The Zoroastrian calendar consisted of twelve months of thirty days each (cf. Y. 16.3-6; see Sī-rōzag xwurdag and Sī-rōzag wuzurg, Dhabhar, pp. 175-81, 223-59; Table 22, Table 23), Avestan sources give the names of all thirty days but of only seven of the twelve months (cf. Belardi, p. 77). That the names of the days are of Old Iranian origin and not merely Middle Iranian inno­vations may be inferred from the fact that they are recorded in their correct Old Iranian genitive singular forms, governed by an understood “day of.” The internal structure of the months has been considered by different scholars to have been quadripartite (Nyberg, 1931, pp. 128-34) or bipartite (Lewy, p. 64 n. 2). Belardi (pp. 59-139) attempted to establish the central position of Miθra (the fourteenth of twenty-seven days was named Mihr).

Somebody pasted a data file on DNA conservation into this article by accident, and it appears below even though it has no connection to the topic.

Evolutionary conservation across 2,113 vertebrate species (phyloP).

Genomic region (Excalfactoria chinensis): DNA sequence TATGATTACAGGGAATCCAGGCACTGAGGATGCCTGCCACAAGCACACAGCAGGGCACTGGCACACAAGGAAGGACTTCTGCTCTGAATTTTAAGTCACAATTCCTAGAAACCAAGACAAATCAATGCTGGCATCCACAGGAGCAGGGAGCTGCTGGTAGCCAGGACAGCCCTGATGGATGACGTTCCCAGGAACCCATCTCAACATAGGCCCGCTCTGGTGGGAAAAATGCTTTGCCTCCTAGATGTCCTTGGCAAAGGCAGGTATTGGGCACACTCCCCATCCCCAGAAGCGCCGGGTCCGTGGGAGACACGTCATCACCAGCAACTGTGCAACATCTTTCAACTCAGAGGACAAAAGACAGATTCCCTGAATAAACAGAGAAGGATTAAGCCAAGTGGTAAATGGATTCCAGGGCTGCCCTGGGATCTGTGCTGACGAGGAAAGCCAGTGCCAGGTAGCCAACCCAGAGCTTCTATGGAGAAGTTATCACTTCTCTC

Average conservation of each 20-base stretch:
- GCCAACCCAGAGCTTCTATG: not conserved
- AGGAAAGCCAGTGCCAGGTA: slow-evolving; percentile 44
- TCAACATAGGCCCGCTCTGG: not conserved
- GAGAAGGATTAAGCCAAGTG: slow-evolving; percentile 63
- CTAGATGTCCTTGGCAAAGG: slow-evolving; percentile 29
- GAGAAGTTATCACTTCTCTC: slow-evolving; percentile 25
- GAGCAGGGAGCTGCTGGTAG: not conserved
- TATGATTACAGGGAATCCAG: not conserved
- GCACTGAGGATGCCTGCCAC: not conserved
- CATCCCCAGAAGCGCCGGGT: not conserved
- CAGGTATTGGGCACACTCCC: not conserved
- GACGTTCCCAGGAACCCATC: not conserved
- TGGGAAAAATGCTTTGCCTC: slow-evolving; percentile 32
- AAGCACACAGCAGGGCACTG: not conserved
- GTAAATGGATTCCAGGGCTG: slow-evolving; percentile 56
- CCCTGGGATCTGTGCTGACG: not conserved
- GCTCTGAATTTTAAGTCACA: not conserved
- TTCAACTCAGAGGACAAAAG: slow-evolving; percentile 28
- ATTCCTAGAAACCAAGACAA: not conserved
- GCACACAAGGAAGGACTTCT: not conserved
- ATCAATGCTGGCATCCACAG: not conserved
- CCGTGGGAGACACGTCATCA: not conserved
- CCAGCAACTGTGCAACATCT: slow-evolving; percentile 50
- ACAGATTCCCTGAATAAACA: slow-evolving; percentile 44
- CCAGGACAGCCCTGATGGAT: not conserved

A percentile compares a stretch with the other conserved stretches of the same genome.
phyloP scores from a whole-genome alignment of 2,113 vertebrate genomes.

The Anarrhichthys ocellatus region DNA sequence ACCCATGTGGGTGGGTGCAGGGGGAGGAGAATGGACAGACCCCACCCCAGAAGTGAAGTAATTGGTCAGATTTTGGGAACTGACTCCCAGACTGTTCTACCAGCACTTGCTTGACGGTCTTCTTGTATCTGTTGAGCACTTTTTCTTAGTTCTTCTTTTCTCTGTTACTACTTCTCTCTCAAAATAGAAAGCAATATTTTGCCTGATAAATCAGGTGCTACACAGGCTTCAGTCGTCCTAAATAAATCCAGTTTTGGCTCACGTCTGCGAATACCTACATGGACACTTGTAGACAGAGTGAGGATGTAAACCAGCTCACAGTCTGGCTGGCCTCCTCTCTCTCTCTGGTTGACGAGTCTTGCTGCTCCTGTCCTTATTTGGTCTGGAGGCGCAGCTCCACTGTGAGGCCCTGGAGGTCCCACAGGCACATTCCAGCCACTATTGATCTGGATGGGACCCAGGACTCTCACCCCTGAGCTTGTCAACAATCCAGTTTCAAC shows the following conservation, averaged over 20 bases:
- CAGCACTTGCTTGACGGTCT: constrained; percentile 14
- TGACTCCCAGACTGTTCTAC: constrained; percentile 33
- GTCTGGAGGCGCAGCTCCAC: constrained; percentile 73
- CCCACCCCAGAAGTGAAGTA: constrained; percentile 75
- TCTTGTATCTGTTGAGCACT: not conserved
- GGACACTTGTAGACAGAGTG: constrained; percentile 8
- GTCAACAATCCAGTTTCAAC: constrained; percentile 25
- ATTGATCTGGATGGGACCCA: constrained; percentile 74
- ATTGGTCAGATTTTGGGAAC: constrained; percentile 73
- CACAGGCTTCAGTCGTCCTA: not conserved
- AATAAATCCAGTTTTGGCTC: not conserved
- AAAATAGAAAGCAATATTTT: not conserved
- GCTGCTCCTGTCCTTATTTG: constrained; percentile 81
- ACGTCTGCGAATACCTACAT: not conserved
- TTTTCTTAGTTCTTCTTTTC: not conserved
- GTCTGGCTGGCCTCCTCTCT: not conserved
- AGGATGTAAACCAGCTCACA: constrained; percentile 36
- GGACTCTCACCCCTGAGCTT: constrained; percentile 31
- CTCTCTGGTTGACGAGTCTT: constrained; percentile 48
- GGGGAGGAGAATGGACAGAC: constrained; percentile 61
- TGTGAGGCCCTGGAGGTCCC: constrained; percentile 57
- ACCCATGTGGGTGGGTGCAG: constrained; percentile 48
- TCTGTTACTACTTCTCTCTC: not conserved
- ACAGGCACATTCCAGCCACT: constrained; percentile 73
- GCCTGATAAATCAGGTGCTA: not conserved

This lunar calendar, with the addition of the epact in each year, became the Sasanian “civil” calendar. In a second calendar, the cumulative lag of an additional quarter-day per year was corrected, theoretically at least, by the intercalation of one month in every 120 years. According to Bīrūnī (Āṯār, p. 11; tr. Sachau, pp. 12-13; but see Dēnkard, bk. 3, ed. Madan, I, pp. 402­-05; ed. Dresden, pp. 519-16; tr. Menasce, pp. 374-79), another system of intercalation was also used: insertion of one month in every 116 years in order to recover the quarter-days plus an additional one-fifth of an hour per year.